Deep Learning: Thinking like a human
Deep Learning is a subfield of Machine Learning (which is, in turn, a subfield of AI) which uses multiple algorithms and nodes that are designed to closely mimic how the human brain works:
an interconnected network of neurons.
The human brain—which is a powerful learning computer in its own right with organic technology that has been evolving for hundreds of millions of years—is fantastic at multitasking.
Just think of the complex physical and cognitive processes that all seem to run simultaneously and discreetly. Think of all the sensory functions and tasks the brain has to filter and manage just to read this article: your brain is managing your essential bodily processes while also perceiving the letters, recognizing them as letters, ordering them into words, ordering them individually and in context, before finally having to make sense of them—all while you likely have other thoughts in your mind at the same time.
Deep Learning, in essence, works by using various layers and nodes of computers and processes that artificially mimic how our brains function, thus increasing a computer’s ability to learn and recall information.
Having various nodes and layers mean that there are multiple layers that process different information at the same time, which is then fed in one direction and on to the next layer only if the data’s ‘weight’ surpasses a certain threshold.
The invention of the internet means that there is now an explosion of data and storage—data on a scale that was not available before; data at the ready that can be used by AI to learn and grow. The advantage of computers having access to all this information is that they are far faster, more accurate and devoid of socially-ingrained biases.
Ultimately, the goal of AI is to build computers that don’t necessarily think better than humans, just think more like humans—and more accurately.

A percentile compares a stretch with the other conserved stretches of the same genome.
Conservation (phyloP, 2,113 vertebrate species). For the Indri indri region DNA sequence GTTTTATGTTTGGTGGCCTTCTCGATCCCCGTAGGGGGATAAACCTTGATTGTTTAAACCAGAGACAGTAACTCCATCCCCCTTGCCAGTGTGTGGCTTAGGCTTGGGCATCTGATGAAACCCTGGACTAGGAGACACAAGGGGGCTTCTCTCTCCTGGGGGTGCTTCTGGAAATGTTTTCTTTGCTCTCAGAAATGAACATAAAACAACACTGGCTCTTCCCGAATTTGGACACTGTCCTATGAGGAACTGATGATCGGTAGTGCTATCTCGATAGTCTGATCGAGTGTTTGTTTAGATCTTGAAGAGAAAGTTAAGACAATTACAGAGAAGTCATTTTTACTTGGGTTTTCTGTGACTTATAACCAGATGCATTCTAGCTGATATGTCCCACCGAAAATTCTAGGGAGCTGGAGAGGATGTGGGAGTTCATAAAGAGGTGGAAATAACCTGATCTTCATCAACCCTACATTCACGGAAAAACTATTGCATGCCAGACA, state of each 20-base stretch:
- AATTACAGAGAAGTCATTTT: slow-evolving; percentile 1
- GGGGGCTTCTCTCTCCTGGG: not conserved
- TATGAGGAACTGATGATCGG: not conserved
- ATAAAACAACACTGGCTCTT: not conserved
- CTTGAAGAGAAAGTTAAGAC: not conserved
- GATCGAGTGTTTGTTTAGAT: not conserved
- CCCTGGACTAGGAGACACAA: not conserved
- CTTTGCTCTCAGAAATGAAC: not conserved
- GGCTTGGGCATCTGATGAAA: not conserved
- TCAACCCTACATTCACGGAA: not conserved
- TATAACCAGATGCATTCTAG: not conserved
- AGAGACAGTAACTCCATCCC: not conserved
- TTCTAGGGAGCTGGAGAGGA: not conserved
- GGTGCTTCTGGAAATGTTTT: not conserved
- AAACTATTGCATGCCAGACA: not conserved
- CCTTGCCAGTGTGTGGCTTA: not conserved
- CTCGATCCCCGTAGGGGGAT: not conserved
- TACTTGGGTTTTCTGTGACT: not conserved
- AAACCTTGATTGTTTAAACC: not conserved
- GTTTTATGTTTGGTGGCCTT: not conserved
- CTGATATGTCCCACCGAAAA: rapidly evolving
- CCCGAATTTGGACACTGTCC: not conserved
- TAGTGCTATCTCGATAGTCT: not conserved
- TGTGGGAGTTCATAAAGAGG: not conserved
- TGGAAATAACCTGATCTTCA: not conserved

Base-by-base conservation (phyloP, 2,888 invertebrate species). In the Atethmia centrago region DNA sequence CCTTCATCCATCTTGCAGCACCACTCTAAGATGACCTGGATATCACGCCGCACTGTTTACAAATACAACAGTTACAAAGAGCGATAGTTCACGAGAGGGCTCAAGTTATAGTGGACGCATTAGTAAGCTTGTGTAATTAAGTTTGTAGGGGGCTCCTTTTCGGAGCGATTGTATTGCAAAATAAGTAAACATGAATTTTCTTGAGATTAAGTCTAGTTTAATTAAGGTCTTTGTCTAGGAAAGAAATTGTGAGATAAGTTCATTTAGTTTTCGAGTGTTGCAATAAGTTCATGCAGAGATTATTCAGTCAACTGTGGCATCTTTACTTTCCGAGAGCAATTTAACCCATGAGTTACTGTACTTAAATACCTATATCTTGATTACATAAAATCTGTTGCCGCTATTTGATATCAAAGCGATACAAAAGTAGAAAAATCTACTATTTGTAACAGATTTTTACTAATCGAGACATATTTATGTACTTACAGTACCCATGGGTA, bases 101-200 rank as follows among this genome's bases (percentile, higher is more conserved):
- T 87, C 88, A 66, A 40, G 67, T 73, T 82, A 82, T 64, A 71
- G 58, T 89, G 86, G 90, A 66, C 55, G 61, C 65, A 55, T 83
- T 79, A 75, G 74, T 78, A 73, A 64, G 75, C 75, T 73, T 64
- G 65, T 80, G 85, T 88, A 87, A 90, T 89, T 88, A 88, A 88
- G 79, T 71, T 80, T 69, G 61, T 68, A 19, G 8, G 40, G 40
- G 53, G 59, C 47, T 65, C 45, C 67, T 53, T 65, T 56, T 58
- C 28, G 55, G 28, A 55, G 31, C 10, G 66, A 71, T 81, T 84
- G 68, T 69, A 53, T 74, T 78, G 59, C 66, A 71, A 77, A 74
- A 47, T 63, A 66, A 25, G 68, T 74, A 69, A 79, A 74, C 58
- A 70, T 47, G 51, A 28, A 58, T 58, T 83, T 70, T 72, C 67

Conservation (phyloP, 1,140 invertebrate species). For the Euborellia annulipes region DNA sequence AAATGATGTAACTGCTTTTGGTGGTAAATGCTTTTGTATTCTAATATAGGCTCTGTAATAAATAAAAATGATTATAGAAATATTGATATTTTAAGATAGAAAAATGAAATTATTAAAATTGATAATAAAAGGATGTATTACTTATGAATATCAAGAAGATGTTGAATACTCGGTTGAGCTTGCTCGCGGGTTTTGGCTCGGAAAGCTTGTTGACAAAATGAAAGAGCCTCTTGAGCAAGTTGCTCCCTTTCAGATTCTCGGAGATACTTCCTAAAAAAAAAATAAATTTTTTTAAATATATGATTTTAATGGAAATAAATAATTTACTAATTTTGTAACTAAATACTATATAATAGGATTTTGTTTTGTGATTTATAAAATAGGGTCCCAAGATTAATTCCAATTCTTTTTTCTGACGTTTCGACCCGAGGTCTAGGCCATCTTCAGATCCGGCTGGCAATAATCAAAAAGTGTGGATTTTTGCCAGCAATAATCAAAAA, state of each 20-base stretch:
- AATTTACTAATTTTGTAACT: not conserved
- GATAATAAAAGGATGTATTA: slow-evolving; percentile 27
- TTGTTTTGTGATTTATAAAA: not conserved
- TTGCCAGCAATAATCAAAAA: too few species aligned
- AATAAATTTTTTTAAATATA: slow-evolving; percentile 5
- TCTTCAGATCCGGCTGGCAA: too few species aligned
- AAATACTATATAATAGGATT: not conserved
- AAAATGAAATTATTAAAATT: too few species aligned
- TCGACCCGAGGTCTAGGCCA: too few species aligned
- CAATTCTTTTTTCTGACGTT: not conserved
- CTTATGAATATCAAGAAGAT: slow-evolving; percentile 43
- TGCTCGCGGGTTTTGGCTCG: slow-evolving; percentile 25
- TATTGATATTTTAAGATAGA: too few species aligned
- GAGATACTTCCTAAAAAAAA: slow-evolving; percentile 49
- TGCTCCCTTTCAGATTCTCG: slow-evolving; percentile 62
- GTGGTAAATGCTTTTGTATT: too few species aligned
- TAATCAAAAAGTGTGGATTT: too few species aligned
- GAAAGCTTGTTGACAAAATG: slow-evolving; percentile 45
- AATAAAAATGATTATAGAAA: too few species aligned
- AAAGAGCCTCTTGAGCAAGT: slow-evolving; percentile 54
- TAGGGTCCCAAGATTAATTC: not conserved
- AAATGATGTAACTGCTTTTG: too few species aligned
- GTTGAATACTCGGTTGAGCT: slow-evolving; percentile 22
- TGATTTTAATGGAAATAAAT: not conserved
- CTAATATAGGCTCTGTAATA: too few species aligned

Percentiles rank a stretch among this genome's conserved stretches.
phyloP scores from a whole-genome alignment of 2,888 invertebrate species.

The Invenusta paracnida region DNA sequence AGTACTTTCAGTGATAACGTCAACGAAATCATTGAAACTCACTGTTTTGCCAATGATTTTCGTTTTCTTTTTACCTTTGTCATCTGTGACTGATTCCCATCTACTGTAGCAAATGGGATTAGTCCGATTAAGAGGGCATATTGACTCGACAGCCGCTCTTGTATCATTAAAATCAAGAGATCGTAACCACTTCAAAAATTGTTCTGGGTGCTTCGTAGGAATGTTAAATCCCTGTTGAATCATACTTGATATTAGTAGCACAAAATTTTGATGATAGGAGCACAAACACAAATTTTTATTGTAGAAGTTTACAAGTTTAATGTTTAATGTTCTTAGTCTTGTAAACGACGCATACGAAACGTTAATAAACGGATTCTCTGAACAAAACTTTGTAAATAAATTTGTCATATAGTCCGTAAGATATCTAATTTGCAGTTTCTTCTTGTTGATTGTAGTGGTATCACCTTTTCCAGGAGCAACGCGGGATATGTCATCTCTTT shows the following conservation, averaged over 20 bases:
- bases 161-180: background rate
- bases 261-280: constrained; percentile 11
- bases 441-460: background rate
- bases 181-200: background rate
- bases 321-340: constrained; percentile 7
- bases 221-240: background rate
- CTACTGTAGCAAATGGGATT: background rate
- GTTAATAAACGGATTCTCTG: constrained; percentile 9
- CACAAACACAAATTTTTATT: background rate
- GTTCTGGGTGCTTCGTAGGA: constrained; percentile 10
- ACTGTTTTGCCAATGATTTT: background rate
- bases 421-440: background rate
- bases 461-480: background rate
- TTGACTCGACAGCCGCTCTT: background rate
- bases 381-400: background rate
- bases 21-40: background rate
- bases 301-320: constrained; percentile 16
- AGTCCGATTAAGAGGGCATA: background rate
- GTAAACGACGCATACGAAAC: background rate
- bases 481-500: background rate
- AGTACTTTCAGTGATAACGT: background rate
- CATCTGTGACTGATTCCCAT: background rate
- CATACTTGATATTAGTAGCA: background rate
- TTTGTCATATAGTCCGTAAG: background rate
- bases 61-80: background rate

We don’t aim to make AI that imagines or feels, but rather to mimic the human brain in a way that can make sense of multiple different sensory stimuli simultaneously and accomplish multiple tasks at once intelligently.
Everything from education, medicine, business and the sciences can benefit from AI—some already are—but, at the same time, there is certainly the possibility of AI being used for evil and injustice. For that reason Google and many other scientists have made their warnings clear about AI: that humanity has a responsibility to use AI for the benefit of humanity and not use that technology as tools for invasive surveillance, the spread of misinformation or to be used on weapons that could end lives.
While artificial superintelligence is a long way off from creating a singularity, i.e. the unknown event horizon when an AI creates its own AI system—-an event that is impossible to predict or invision because we simply don’t know what it will look like or how it will work—but, AI has the potential to greatly improve and impact everything from every industry to humanity’s day-to-day life.
This has been a dream ever since the Ancient Greeks and the myth of Talos. And if the future of AI means the creation of giant robots, then sign me up!
You can find out more about Digital Cabinet at www.digitalcabinet.co.za